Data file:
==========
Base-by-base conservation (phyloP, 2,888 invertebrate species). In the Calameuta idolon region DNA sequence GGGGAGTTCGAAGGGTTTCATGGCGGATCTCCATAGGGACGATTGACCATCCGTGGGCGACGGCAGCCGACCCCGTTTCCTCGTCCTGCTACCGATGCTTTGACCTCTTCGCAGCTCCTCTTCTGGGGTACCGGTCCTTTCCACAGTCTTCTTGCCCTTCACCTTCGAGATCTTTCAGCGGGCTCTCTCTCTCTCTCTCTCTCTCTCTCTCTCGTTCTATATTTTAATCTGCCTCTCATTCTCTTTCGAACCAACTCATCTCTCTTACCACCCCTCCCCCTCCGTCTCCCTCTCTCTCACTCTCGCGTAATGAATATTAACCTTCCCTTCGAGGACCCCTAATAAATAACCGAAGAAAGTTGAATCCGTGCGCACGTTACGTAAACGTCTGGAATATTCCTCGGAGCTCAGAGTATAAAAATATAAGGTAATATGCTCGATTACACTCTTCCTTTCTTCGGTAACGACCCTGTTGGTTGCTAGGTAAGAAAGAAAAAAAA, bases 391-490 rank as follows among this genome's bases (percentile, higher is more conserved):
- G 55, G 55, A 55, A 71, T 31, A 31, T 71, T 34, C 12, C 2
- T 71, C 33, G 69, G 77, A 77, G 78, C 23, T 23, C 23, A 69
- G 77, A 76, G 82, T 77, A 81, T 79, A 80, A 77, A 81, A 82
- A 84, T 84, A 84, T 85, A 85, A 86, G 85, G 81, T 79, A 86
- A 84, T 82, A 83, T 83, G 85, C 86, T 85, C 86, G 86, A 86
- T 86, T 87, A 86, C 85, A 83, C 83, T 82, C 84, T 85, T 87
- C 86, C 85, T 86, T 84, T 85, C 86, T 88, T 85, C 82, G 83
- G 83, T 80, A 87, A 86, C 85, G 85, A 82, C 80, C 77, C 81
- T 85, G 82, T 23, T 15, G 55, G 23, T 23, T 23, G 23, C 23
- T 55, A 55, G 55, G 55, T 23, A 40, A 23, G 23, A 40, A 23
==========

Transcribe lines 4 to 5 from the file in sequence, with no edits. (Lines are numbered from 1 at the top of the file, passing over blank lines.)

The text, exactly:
- G 77, A 76, G 82, T 77, A 81, T 79, A 80, A 77, A 81, A 82
- A 84, T 84, A 84, T 85, A 85, A 86, G 85, G 81, T 79, A 86